Ich bin ein Autor!
Is it worth creating Amazon author pages in other countries?
In my humble opinion, why not? What do you have to lose?
Bradley Charbonneau, the Author, exists in Germany.
My book is available on the Amazon store, but that means it goes beyond just the Amazon.com and Amazon.co.uk stores.
It is just a question of cut and paste to create author pages for the other countries? Why not? What could be the downside?
Here’s the email I got from Amazon.
Even if there’s only a small chance that a German reader sees your book, clicks on your author page, and then and only then is so inspired by your work that she buys your book, why not?
What did it cost you in terms of time versus the potential payoff for your work? Here’s the empty list of what you can do for the German site:
I just copied and pasted the English section for the biography into the German one. No, I didn’t translate it into German. Since I’m not planning on translating most of my books into German, I’m going to keep things in English.
I do have a friend translating my “The Secret of Kite Hill” into German for me. Although he tells me it’s taking him a lot of time …
It’s also just plain good practice to work on your bio and update your photo, remind yourself of (the lack of!) videos you have to promote your book and get them all together for an Amazon site.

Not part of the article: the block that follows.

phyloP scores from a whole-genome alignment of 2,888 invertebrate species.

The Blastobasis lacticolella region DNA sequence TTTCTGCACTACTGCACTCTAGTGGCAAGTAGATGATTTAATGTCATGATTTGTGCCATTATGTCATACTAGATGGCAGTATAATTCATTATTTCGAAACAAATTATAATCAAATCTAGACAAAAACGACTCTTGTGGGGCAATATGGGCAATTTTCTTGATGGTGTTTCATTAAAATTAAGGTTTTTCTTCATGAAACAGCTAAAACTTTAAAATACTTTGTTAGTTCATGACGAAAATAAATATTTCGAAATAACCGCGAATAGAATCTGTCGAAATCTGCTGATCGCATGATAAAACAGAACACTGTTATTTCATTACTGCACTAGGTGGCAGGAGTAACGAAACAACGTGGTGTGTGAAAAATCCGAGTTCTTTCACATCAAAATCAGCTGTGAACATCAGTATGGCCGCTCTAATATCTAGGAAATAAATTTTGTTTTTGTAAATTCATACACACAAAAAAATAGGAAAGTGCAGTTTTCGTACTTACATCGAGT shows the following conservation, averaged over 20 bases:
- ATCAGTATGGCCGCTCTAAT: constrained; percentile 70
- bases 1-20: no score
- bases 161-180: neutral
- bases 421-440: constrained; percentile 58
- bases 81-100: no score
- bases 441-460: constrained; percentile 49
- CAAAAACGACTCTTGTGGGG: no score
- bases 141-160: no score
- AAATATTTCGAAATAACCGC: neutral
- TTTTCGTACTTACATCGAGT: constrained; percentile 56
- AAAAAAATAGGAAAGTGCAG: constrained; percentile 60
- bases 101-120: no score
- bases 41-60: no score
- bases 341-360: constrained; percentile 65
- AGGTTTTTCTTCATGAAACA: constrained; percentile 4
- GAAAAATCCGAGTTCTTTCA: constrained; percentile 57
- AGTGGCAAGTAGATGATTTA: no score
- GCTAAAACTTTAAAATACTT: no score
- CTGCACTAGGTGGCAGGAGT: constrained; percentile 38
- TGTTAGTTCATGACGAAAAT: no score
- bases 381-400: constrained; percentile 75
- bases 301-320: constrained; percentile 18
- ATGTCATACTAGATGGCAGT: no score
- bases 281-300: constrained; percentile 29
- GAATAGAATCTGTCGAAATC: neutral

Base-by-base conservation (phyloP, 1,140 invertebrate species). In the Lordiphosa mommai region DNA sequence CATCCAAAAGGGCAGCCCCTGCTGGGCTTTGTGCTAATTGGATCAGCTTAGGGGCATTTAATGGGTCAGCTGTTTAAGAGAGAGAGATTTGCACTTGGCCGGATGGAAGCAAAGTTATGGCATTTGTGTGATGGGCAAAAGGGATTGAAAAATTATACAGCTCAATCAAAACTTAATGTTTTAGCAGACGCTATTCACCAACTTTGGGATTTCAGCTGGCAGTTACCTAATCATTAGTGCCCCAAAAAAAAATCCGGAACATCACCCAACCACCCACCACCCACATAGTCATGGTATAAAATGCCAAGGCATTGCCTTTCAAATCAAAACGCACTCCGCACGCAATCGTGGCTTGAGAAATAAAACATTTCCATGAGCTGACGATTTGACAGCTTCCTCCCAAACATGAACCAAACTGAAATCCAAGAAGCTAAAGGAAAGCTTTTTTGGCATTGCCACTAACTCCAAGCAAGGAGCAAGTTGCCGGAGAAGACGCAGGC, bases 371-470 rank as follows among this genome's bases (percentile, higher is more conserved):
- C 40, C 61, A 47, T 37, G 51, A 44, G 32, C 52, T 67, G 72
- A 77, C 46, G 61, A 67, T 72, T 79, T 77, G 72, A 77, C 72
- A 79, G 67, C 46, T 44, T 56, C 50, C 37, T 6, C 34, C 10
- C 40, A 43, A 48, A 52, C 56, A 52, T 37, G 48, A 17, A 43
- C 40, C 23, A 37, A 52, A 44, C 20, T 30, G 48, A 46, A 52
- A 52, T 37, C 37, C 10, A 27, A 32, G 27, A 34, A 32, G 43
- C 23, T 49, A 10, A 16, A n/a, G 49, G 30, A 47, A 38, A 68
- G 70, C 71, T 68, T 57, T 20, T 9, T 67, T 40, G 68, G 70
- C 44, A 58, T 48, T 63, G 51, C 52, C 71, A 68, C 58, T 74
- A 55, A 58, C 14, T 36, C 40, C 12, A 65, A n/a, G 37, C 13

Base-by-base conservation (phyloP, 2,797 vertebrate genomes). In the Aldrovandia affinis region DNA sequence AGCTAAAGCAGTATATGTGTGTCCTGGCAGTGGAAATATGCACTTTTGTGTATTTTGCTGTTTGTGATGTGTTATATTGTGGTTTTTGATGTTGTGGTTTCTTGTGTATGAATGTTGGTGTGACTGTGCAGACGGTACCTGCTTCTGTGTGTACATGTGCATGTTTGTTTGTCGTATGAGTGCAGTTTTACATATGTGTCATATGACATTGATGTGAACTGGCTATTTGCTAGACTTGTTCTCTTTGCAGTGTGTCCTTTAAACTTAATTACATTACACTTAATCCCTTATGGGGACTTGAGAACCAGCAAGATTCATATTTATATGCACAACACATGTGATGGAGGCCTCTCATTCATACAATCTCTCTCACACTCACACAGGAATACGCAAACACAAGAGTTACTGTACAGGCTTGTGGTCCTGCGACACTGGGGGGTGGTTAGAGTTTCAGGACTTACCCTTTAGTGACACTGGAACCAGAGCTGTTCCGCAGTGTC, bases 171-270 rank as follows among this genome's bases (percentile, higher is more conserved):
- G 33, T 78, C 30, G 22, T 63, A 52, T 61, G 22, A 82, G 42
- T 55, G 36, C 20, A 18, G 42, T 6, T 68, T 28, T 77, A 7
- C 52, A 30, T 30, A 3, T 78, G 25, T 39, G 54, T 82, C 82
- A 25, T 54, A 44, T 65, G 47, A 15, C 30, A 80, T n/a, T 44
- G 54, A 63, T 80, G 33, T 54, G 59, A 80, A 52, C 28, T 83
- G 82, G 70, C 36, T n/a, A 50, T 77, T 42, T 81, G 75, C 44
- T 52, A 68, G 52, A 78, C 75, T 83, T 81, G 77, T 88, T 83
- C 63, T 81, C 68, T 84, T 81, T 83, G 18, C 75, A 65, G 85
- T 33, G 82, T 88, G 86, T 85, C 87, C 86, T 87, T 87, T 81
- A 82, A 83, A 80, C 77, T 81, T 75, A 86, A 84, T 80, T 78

But what about …
I’m curious if I update, for example, the cover on Amazon.com will it be updated on the German site? I’ll try it out and see.
But I’m up and running in Germany! Watch out France, Japan, and the U.K.!
P.S. My German is good enough — as is my knowledge of German history — to know that I’m playing with John F. Kennedy’s famous speech in Berlin where he said, “Ik bin ein Berliner!” The joke about that statement is that, although he was trying — and succeeding — to create a bond with the German people, his grammar was just off.
The difference between the almost right word and the right word is really a large matter – ’tis the difference between the lightning-bug and the lightning. — Mark Twain
So although Kennedy was trying to show that he was a part of the country, that he was not only German but that he was a citizen of Berlin, what he actually said was, “I am a jelly donut.”
The result of which was perhaps even better than if he said it correctly as it warmed the hearts of the Germans even more towards him and his innocent and funny mistake.